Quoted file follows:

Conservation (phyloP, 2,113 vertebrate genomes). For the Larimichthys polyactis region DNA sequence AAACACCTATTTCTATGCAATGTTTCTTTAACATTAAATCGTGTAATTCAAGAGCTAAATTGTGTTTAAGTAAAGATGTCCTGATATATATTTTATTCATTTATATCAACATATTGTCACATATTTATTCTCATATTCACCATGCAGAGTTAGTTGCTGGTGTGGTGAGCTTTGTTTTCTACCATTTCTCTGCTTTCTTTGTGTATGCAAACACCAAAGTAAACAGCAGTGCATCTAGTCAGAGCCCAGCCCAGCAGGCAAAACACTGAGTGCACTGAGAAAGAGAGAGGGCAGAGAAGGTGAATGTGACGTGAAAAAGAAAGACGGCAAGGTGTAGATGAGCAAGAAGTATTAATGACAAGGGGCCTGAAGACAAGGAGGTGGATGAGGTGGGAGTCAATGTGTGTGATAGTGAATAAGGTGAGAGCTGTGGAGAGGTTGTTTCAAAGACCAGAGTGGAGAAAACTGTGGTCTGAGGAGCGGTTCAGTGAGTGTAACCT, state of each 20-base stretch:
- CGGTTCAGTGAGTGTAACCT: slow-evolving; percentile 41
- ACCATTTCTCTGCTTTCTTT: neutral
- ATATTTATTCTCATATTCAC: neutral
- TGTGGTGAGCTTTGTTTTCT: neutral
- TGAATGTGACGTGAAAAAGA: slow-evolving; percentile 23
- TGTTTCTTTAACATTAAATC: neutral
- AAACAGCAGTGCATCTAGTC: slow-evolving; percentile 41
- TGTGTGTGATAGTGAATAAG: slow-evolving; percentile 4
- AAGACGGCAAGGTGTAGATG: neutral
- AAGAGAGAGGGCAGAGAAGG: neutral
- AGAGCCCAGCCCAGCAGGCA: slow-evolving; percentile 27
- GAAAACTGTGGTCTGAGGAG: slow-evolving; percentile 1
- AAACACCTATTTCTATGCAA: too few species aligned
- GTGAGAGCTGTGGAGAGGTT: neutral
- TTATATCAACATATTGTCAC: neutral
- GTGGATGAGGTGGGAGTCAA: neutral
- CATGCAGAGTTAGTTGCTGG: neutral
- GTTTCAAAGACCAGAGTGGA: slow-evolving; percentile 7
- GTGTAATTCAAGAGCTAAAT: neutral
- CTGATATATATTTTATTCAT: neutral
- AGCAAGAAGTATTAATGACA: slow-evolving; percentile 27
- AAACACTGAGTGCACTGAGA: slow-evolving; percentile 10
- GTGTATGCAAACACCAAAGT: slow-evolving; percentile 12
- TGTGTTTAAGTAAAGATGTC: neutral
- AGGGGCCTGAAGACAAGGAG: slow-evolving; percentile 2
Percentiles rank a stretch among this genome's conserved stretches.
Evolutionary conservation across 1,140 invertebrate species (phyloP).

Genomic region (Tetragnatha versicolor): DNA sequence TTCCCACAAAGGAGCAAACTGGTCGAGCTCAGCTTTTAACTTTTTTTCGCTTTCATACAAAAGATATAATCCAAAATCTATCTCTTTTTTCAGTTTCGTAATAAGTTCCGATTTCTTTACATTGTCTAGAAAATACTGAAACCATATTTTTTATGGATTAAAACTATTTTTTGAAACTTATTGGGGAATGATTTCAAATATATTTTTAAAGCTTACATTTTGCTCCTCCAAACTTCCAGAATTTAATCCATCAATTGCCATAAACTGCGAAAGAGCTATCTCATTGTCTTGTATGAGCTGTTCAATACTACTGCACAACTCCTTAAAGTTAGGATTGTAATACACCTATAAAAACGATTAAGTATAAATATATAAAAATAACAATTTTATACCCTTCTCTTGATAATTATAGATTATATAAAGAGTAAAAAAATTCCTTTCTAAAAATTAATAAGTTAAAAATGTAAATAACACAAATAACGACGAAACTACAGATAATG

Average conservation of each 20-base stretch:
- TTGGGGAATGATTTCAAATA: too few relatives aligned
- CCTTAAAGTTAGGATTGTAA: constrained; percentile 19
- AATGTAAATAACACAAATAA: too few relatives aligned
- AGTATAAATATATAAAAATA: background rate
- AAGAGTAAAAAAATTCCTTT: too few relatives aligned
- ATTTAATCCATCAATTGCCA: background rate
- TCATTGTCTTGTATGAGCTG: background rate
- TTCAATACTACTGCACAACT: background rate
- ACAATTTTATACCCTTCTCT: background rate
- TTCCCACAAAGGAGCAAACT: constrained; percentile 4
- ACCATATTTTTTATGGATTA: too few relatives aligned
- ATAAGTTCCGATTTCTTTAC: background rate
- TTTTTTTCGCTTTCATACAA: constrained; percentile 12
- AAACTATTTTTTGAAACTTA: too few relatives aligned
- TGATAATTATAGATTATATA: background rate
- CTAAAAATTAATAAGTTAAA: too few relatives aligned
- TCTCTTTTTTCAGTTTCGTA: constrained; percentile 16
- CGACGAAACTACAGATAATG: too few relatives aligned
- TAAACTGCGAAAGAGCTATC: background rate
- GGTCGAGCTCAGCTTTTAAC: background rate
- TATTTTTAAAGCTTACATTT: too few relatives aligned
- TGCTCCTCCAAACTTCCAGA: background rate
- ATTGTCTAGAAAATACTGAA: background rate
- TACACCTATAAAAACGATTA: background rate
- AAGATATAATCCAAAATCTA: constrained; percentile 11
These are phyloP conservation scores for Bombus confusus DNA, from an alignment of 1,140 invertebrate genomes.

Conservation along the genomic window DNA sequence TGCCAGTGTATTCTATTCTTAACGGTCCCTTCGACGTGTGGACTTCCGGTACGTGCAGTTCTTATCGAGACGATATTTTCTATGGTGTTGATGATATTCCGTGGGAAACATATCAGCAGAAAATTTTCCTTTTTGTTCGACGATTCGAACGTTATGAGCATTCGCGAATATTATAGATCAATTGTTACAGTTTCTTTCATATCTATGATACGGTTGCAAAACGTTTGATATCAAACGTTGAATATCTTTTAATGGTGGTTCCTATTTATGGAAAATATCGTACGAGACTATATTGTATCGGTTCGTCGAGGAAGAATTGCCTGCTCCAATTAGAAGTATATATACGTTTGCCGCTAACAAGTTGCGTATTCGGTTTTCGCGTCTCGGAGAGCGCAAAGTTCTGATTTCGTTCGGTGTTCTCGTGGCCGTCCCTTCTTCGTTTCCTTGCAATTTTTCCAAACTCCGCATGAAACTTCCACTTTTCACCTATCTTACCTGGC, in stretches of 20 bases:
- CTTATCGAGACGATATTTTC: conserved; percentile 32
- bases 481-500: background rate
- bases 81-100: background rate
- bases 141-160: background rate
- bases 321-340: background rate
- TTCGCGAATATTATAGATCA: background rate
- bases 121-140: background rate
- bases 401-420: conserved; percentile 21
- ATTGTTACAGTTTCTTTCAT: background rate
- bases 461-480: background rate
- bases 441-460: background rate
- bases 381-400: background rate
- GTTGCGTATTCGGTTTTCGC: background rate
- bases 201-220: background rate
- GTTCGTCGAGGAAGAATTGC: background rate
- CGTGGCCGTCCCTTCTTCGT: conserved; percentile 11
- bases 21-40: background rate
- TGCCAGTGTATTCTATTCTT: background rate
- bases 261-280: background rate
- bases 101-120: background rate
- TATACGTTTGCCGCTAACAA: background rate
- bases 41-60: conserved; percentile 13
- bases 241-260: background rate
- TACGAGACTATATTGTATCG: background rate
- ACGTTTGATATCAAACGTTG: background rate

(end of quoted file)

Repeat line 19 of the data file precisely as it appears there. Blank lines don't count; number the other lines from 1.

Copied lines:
- GTTTCAAAGACCAGAGTGGA: slow-evolving; percentile 7